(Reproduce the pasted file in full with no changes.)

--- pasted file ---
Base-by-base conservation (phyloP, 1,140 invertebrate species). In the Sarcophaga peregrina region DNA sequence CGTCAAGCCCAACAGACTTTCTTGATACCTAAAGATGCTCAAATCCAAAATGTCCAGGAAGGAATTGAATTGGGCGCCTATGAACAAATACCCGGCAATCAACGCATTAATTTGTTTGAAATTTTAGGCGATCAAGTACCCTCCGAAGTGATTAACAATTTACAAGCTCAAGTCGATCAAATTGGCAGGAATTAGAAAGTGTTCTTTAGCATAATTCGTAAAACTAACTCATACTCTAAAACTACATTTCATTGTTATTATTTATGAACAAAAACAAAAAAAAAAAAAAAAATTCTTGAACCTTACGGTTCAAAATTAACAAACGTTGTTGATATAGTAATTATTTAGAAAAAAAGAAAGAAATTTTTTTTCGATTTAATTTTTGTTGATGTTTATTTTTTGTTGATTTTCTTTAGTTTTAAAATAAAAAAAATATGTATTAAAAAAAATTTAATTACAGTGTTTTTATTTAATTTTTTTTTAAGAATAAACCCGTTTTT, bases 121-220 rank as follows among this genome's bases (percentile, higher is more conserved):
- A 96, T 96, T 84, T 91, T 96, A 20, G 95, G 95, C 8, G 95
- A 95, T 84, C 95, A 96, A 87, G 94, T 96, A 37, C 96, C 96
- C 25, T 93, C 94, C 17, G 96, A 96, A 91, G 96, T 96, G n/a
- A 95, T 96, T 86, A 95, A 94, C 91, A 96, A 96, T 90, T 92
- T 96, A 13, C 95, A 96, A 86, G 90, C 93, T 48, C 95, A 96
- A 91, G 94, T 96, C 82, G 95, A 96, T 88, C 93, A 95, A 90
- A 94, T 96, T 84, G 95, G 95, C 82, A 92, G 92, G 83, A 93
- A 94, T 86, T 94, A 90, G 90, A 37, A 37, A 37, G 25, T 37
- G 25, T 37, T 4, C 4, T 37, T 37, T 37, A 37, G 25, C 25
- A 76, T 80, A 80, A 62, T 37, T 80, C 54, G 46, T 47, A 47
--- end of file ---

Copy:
Base-by-base conservation (phyloP, 1,140 invertebrate species). In the Sarcophaga peregrina region DNA sequence CGTCAAGCCCAACAGACTTTCTTGATACCTAAAGATGCTCAAATCCAAAATGTCCAGGAAGGAATTGAATTGGGCGCCTATGAACAAATACCCGGCAATCAACGCATTAATTTGTTTGAAATTTTAGGCGATCAAGTACCCTCCGAAGTGATTAACAATTTACAAGCTCAAGTCGATCAAATTGGCAGGAATTAGAAAGTGTTCTTTAGCATAATTCGTAAAACTAACTCATACTCTAAAACTACATTTCATTGTTATTATTTATGAACAAAAACAAAAAAAAAAAAAAAAATTCTTGAACCTTACGGTTCAAAATTAACAAACGTTGTTGATATAGTAATTATTTAGAAAAAAAGAAAGAAATTTTTTTTCGATTTAATTTTTGTTGATGTTTATTTTTTGTTGATTTTCTTTAGTTTTAAAATAAAAAAAATATGTATTAAAAAAAATTTAATTACAGTGTTTTTATTTAATTTTTTTTTAAGAATAAACCCGTTTTT, bases 121-220 rank as follows among this genome's bases (percentile, higher is more conserved):
- A 96, T 96, T 84, T 91, T 96, A 20, G 95, G 95, C 8, G 95
- A 95, T 84, C 95, A 96, A 87, G 94, T 96, A 37, C 96, C 96
- C 25, T 93, C 94, C 17, G 96, A 96, A 91, G 96, T 96, G n/a
- A 95, T 96, T 86, A 95, A 94, C 91, A 96, A 96, T 90, T 92
- T 96, A 13, C 95, A 96, A 86, G 90, C 93, T 48, C 95, A 96
- A 91, G 94, T 96, C 82, G 95, A 96, T 88, C 93, A 95, A 90
- A 94, T 96, T 84, G 95, G 95, C 82, A 92, G 92, G 83, A 93
- A 94, T 86, T 94, A 90, G 90, A 37, A 37, A 37, G 25, T 37
- G 25, T 37, T 4, C 4, T 37, T 37, T 37, A 37, G 25, C 25
- A 76, T 80, A 80, A 62, T 37, T 80, C 54, G 46, T 47, A 47